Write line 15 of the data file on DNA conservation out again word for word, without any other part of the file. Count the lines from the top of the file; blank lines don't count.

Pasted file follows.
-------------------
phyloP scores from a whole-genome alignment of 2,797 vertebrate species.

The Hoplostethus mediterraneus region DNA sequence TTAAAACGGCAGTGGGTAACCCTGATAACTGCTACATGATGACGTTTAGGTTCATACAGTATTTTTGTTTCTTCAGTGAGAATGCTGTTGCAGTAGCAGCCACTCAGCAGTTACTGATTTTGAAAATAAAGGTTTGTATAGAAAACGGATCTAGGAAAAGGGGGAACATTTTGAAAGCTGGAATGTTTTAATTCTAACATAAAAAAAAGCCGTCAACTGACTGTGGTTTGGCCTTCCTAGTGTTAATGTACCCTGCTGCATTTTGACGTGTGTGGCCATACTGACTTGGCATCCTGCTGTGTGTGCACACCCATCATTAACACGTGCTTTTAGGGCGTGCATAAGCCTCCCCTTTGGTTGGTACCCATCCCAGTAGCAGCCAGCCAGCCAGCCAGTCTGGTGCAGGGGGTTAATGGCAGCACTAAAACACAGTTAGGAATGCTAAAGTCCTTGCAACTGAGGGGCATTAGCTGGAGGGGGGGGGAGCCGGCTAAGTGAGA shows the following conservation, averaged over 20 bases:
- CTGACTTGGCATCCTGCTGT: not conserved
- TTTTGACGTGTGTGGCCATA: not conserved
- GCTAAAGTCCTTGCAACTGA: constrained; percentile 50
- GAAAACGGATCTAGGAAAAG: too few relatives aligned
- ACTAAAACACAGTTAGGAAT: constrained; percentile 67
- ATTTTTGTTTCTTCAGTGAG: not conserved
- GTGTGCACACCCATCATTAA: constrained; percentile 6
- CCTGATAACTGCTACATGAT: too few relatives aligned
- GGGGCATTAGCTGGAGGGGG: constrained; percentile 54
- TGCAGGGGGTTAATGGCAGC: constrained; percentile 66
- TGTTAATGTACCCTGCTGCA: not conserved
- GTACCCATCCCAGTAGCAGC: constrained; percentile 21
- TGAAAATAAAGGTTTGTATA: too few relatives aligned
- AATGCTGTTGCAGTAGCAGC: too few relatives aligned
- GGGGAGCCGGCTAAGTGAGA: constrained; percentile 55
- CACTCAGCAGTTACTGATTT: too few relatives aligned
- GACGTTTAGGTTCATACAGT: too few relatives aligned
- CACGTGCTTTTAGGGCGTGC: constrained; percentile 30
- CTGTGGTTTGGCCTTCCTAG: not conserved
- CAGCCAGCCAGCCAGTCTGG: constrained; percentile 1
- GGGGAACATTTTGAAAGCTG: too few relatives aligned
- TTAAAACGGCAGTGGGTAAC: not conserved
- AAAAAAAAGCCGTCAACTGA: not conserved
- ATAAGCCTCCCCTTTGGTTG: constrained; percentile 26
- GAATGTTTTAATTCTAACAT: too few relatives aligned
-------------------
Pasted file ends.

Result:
- TGAAAATAAAGGTTTGTATA: too few relatives aligned